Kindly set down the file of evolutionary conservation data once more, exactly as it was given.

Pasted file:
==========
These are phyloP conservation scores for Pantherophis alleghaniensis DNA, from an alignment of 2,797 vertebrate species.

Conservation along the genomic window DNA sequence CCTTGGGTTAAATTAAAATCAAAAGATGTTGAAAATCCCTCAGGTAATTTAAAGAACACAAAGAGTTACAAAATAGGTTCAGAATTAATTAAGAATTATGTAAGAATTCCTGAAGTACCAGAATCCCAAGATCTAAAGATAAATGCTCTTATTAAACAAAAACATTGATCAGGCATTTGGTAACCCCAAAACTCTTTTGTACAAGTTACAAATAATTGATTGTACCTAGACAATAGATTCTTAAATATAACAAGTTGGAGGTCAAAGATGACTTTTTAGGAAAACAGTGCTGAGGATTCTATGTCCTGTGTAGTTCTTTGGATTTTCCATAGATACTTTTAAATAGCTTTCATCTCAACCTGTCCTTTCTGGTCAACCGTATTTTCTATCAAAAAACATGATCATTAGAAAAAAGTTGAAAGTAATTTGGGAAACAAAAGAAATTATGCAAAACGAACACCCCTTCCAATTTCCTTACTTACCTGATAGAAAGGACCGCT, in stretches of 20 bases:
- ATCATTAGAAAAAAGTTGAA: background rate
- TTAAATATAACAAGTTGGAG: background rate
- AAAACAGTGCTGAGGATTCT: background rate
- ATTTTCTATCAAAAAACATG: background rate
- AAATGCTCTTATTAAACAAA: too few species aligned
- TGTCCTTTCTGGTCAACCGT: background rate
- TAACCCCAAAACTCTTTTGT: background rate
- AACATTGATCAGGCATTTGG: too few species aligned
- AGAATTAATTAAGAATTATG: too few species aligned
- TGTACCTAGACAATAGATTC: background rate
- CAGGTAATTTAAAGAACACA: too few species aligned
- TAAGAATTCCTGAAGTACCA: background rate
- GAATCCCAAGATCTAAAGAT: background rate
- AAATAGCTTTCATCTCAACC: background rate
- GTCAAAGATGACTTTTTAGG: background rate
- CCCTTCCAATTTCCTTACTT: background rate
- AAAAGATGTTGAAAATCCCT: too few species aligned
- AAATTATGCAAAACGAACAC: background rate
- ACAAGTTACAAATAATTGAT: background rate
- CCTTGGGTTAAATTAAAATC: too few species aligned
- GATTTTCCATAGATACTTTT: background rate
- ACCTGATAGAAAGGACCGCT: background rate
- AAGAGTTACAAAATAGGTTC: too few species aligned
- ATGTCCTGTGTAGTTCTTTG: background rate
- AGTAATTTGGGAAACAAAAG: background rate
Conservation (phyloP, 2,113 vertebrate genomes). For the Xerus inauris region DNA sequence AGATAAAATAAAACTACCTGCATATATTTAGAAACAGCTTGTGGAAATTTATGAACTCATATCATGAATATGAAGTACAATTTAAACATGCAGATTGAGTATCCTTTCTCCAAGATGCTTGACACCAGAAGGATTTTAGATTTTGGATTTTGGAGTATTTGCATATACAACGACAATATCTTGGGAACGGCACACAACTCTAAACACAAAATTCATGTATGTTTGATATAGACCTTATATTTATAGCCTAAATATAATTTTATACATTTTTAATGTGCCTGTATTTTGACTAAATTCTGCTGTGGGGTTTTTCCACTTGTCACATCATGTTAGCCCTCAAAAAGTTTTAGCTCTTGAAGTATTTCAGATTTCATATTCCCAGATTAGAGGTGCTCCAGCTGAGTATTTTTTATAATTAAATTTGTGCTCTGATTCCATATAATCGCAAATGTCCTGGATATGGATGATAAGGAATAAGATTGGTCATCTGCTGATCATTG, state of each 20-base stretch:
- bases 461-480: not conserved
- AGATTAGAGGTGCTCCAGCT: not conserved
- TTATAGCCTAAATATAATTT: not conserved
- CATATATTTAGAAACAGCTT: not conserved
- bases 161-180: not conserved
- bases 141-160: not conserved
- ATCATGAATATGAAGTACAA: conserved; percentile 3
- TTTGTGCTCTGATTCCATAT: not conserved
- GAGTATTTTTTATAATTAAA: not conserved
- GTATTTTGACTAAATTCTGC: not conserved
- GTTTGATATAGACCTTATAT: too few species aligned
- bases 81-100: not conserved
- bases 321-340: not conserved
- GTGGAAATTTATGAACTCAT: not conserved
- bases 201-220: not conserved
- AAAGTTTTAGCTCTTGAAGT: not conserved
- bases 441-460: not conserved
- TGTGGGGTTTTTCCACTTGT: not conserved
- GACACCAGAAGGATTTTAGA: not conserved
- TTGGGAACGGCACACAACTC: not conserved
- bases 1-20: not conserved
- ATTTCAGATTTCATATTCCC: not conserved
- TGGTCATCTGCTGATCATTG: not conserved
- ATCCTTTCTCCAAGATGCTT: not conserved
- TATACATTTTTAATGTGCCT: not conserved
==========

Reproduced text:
These are phyloP conservation scores for Pantherophis alleghaniensis DNA, from an alignment of 2,797 vertebrate species.

Conservation along the genomic window DNA sequence CCTTGGGTTAAATTAAAATCAAAAGATGTTGAAAATCCCTCAGGTAATTTAAAGAACACAAAGAGTTACAAAATAGGTTCAGAATTAATTAAGAATTATGTAAGAATTCCTGAAGTACCAGAATCCCAAGATCTAAAGATAAATGCTCTTATTAAACAAAAACATTGATCAGGCATTTGGTAACCCCAAAACTCTTTTGTACAAGTTACAAATAATTGATTGTACCTAGACAATAGATTCTTAAATATAACAAGTTGGAGGTCAAAGATGACTTTTTAGGAAAACAGTGCTGAGGATTCTATGTCCTGTGTAGTTCTTTGGATTTTCCATAGATACTTTTAAATAGCTTTCATCTCAACCTGTCCTTTCTGGTCAACCGTATTTTCTATCAAAAAACATGATCATTAGAAAAAAGTTGAAAGTAATTTGGGAAACAAAAGAAATTATGCAAAACGAACACCCCTTCCAATTTCCTTACTTACCTGATAGAAAGGACCGCT, in stretches of 20 bases:
- ATCATTAGAAAAAAGTTGAA: background rate
- TTAAATATAACAAGTTGGAG: background rate
- AAAACAGTGCTGAGGATTCT: background rate
- ATTTTCTATCAAAAAACATG: background rate
- AAATGCTCTTATTAAACAAA: too few species aligned
- TGTCCTTTCTGGTCAACCGT: background rate
- TAACCCCAAAACTCTTTTGT: background rate
- AACATTGATCAGGCATTTGG: too few species aligned
- AGAATTAATTAAGAATTATG: too few species aligned
- TGTACCTAGACAATAGATTC: background rate
- CAGGTAATTTAAAGAACACA: too few species aligned
- TAAGAATTCCTGAAGTACCA: background rate
- GAATCCCAAGATCTAAAGAT: background rate
- AAATAGCTTTCATCTCAACC: background rate
- GTCAAAGATGACTTTTTAGG: background rate
- CCCTTCCAATTTCCTTACTT: background rate
- AAAAGATGTTGAAAATCCCT: too few species aligned
- AAATTATGCAAAACGAACAC: background rate
- ACAAGTTACAAATAATTGAT: background rate
- CCTTGGGTTAAATTAAAATC: too few species aligned
- GATTTTCCATAGATACTTTT: background rate
- ACCTGATAGAAAGGACCGCT: background rate
- AAGAGTTACAAAATAGGTTC: too few species aligned
- ATGTCCTGTGTAGTTCTTTG: background rate
- AGTAATTTGGGAAACAAAAG: background rate
Conservation (phyloP, 2,113 vertebrate genomes). For the Xerus inauris region DNA sequence AGATAAAATAAAACTACCTGCATATATTTAGAAACAGCTTGTGGAAATTTATGAACTCATATCATGAATATGAAGTACAATTTAAACATGCAGATTGAGTATCCTTTCTCCAAGATGCTTGACACCAGAAGGATTTTAGATTTTGGATTTTGGAGTATTTGCATATACAACGACAATATCTTGGGAACGGCACACAACTCTAAACACAAAATTCATGTATGTTTGATATAGACCTTATATTTATAGCCTAAATATAATTTTATACATTTTTAATGTGCCTGTATTTTGACTAAATTCTGCTGTGGGGTTTTTCCACTTGTCACATCATGTTAGCCCTCAAAAAGTTTTAGCTCTTGAAGTATTTCAGATTTCATATTCCCAGATTAGAGGTGCTCCAGCTGAGTATTTTTTATAATTAAATTTGTGCTCTGATTCCATATAATCGCAAATGTCCTGGATATGGATGATAAGGAATAAGATTGGTCATCTGCTGATCATTG, state of each 20-base stretch:
- bases 461-480: not conserved
- AGATTAGAGGTGCTCCAGCT: not conserved
- TTATAGCCTAAATATAATTT: not conserved
- CATATATTTAGAAACAGCTT: not conserved
- bases 161-180: not conserved
- bases 141-160: not conserved
- ATCATGAATATGAAGTACAA: conserved; percentile 3
- TTTGTGCTCTGATTCCATAT: not conserved
- GAGTATTTTTTATAATTAAA: not conserved
- GTATTTTGACTAAATTCTGC: not conserved
- GTTTGATATAGACCTTATAT: too few species aligned
- bases 81-100: not conserved
- bases 321-340: not conserved
- GTGGAAATTTATGAACTCAT: not conserved
- bases 201-220: not conserved
- AAAGTTTTAGCTCTTGAAGT: not conserved
- bases 441-460: not conserved
- TGTGGGGTTTTTCCACTTGT: not conserved
- GACACCAGAAGGATTTTAGA: not conserved
- TTGGGAACGGCACACAACTC: not conserved
- bases 1-20: not conserved
- ATTTCAGATTTCATATTCCC: not conserved
- TGGTCATCTGCTGATCATTG: not conserved
- ATCCTTTCTCCAAGATGCTT: not conserved
- TATACATTTTTAATGTGCCT: not conserved